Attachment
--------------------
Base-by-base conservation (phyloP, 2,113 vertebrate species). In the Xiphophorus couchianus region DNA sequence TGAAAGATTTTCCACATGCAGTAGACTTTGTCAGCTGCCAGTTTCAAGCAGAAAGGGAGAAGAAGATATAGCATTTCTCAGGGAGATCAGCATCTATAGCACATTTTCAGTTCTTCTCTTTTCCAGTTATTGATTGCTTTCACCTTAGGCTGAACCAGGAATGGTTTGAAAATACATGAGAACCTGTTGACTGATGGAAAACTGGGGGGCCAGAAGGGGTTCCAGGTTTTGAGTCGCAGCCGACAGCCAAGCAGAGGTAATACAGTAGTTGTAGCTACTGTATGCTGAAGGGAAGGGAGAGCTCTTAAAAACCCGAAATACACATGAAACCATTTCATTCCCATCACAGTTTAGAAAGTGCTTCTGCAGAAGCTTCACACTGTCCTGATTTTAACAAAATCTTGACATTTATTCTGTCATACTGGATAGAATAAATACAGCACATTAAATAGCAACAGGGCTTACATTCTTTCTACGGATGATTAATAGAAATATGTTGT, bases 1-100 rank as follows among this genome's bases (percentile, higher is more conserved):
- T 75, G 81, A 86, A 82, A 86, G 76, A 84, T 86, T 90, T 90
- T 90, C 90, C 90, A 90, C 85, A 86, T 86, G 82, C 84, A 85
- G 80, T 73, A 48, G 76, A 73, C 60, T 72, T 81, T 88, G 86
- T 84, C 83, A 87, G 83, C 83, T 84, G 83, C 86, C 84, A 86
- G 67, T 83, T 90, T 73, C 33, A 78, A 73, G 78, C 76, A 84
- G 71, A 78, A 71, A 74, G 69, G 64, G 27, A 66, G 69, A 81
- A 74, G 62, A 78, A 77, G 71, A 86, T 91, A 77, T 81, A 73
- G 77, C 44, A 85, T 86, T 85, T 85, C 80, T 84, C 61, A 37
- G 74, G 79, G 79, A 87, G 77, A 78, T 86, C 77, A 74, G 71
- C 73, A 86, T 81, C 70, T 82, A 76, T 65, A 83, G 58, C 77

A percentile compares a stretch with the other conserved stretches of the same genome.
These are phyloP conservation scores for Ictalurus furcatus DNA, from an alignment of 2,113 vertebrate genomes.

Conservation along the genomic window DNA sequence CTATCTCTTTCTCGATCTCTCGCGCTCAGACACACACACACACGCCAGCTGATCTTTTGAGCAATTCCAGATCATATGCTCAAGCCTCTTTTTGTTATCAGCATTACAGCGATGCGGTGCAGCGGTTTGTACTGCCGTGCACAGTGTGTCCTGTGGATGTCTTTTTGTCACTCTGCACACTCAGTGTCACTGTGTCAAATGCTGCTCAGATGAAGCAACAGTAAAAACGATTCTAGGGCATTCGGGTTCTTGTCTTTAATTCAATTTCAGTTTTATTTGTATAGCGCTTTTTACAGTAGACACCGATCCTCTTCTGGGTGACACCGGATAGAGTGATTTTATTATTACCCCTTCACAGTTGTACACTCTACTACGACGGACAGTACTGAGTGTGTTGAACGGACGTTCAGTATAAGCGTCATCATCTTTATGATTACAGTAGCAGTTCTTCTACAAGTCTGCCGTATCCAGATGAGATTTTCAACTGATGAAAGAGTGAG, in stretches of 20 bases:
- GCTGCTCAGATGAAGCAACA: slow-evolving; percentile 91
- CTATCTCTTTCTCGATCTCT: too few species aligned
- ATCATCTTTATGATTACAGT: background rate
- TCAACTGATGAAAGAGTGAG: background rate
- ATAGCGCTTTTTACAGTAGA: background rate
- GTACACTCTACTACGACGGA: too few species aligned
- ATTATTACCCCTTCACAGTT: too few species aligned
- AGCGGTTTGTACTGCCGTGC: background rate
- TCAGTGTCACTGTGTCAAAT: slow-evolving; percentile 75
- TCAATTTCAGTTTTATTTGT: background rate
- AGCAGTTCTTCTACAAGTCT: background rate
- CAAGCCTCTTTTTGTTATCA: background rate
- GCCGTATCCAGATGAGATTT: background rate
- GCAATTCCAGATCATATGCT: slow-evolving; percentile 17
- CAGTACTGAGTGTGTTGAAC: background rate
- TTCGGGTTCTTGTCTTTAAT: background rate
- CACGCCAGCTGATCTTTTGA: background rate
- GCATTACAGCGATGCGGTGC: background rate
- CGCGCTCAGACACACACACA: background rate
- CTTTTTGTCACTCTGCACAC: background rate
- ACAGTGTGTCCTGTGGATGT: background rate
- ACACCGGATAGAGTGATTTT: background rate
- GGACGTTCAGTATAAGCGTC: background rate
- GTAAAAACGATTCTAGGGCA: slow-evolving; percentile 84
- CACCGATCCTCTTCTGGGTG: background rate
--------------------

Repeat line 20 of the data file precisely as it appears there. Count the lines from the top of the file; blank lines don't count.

- GTACACTCTACTACGACGGA: too few species aligned